Nathaniel P. Davis Papers
Minister-Counselor, U.S. Embassy in Manila, 1946-1947; Ambassador to Costa Rica, 1947-1949; Minister to Hungary, 1949-1951.
The papers of Nathaniel P. Davis include letters between himself and Mr. Dean Acheson, and also letters between himself and President Harry S. Truman. The collection includes his diaries that he kept while he was interned by the Japanese in Manila and while he was working for the Foreign Service in Costa Rica and Hungary. Also included in this collection are newspaper and magazine clippings regarding Davis, correspondence with family and friends, speech drafts and speeches, official documents, memoranda, and memorabilia.
Less than one linear foot (about 800 pages).
[ Top of the page | Administrative Information | Biographical Sketch | Collection Description | Series Descriptions | Folder Title List ]
The papers of Nathaniel P. Davis include such items as correspondence between himself, Mr. Dean Acheson, and President Harry S. Truman. The largest part of the collection includes Mr. Davis's personal diary entries written while he was interned in Manila, and while performing Ambassadorial duties in both Costa Rica and Hungary. The rest of the collection includes newspaper and magazine articles mentioning Mr. Davis, correspondence with family and friends, speech drafts, official documents, memoranda, and memorabilia.
The collection consists of one series. This group of subject files date from 1916 to 1961, although most of the documents are dated from 1940-1952. A large portion of this collection is made up of Davis's personal diary entries. There are three different time periods in his life that he recorded in three separate diaries.
Davis's first diary was written while he was interned in Manila by the Japanese from 1942-1943. This diary includes his personal experiences from before his internment and while he was interned with twenty-seven others.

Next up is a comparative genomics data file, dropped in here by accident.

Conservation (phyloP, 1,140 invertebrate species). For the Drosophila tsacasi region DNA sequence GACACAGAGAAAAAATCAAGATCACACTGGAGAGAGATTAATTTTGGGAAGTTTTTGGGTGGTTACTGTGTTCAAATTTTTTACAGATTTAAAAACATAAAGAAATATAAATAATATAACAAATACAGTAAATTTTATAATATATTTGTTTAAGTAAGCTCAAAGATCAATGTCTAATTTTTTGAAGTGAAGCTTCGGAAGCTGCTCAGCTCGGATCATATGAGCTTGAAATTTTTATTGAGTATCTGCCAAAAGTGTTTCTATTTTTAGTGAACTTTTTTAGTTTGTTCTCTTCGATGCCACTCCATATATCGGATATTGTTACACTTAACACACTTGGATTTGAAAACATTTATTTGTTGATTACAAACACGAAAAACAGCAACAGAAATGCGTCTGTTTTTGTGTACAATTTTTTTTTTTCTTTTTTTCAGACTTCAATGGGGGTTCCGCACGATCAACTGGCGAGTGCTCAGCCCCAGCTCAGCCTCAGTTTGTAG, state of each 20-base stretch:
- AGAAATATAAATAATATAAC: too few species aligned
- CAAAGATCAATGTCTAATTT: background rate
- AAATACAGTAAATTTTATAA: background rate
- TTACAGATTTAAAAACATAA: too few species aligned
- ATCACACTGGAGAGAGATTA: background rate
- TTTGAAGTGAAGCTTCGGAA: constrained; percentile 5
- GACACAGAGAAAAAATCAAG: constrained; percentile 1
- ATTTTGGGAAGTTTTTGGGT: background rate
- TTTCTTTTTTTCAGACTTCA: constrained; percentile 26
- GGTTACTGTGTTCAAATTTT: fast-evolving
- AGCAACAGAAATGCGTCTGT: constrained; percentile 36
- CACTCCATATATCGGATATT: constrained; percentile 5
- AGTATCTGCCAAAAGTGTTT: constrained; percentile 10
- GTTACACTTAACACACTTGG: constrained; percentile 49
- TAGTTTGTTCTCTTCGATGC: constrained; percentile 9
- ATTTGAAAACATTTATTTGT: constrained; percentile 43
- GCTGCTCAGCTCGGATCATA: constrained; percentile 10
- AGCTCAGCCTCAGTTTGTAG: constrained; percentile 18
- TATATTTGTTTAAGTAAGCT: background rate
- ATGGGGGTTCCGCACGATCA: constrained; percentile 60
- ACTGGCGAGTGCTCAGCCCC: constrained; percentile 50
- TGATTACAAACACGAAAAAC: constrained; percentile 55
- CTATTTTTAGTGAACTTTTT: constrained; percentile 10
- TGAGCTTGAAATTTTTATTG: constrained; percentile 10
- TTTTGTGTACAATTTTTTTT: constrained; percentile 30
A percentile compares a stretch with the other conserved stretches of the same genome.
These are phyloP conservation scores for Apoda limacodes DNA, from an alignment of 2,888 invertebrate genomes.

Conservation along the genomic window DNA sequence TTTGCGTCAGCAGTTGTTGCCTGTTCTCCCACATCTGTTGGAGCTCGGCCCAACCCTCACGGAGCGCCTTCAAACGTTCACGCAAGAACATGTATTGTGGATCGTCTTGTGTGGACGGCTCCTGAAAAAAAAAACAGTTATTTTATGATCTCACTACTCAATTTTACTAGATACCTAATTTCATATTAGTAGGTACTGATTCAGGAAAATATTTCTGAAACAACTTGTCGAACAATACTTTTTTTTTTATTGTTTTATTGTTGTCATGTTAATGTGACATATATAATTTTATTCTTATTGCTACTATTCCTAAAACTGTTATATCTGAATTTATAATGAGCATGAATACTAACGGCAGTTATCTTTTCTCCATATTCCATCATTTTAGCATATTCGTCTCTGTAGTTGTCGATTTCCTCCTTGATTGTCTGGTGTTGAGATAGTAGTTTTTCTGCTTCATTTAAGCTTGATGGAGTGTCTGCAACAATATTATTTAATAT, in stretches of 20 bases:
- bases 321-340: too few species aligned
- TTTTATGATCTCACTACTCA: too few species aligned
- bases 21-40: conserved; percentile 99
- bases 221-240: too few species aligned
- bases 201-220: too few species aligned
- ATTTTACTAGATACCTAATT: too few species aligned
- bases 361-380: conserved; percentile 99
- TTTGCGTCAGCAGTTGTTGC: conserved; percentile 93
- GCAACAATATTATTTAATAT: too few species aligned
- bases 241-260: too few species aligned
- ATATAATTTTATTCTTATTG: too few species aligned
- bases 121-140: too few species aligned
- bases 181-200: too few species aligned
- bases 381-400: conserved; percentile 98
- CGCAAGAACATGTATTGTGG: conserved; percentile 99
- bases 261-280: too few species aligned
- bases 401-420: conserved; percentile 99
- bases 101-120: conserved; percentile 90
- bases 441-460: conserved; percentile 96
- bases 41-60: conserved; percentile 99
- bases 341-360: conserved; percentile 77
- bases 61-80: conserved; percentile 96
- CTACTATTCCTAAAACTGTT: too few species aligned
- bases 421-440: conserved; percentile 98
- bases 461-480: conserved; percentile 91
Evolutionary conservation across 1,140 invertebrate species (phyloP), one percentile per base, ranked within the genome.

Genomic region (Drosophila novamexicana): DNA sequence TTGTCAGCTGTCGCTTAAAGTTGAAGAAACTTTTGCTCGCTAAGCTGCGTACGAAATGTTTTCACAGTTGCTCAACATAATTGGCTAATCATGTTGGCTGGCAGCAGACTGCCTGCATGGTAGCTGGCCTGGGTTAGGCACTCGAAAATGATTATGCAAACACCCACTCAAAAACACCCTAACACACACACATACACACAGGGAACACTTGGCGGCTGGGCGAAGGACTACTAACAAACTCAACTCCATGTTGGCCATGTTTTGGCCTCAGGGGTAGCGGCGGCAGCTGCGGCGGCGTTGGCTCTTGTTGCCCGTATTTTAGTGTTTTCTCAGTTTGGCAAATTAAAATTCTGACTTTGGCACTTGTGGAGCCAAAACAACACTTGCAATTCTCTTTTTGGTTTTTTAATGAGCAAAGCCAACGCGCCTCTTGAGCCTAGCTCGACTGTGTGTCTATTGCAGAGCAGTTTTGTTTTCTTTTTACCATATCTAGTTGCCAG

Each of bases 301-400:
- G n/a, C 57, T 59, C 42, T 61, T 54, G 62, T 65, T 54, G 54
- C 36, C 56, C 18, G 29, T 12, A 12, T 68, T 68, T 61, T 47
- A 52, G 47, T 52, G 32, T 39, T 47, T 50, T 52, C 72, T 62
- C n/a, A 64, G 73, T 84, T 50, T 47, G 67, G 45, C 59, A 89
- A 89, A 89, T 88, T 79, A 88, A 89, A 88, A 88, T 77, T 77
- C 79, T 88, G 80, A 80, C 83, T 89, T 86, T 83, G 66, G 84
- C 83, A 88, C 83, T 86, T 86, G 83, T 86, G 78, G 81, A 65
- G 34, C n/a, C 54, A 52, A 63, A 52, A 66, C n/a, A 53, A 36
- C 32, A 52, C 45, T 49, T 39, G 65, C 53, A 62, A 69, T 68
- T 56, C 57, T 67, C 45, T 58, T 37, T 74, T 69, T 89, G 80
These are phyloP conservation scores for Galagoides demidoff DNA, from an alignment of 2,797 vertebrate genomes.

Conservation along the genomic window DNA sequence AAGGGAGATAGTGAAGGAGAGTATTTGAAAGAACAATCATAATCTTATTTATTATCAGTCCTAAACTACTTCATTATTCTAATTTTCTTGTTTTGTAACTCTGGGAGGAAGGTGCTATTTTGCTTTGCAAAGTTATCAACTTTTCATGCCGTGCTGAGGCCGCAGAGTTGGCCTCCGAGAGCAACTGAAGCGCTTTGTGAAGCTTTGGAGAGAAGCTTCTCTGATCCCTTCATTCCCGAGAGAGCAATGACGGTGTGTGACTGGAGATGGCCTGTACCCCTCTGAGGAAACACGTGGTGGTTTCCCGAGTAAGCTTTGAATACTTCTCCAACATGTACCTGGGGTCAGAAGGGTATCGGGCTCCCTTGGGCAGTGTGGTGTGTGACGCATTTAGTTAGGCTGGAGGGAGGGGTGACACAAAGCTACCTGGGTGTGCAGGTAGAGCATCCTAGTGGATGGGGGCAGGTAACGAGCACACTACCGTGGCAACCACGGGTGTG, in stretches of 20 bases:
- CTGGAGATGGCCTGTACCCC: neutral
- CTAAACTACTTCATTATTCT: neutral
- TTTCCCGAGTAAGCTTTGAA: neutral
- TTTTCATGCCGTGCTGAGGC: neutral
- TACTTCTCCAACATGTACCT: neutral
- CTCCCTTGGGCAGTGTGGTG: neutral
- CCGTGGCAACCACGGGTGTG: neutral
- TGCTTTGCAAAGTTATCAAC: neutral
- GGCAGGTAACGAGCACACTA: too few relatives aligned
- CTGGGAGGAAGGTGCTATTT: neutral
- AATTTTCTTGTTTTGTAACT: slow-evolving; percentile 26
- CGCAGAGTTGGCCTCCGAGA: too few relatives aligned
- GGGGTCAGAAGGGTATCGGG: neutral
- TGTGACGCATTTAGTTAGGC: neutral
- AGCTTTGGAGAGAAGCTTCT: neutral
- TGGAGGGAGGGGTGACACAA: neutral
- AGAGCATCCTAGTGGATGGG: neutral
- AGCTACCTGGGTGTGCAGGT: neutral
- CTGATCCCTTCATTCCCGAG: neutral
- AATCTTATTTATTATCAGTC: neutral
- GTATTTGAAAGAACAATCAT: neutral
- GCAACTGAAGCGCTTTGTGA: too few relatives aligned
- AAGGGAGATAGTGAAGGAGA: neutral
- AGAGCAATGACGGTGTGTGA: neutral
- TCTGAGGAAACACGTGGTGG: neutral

The second diary dates from 1948-1949 when Davis was Ambassador to Costa Rica, and takes on a completely different feel compared to his first diary in Manila. This diary mostly deals with his political decisions during the turmoil and unrest in Costa Rica.
The last diary kept by Nathaniel P. Davis is dated 1949-1951 and was written when he was Minister to Hungary. This diary is more light-hearted because Davis writes more on the social aspects of his job, such as dinner parties, rather than political problems.
The rest of the collection includes such items as all of Davis's distinguished honors and awards, along with letters offering congratulations and thanks. The collection also includes Davis's internment files, an invitation to President Jose Figueres's Inauguration ceremony in Costa Rica, and other memorabilia Davis collected during his time in the Foreign Service and thereafter.
More information concerning Nathaniel P. Davis can be found in Official File 979, White House Central Files, Harry S. Truman Papers.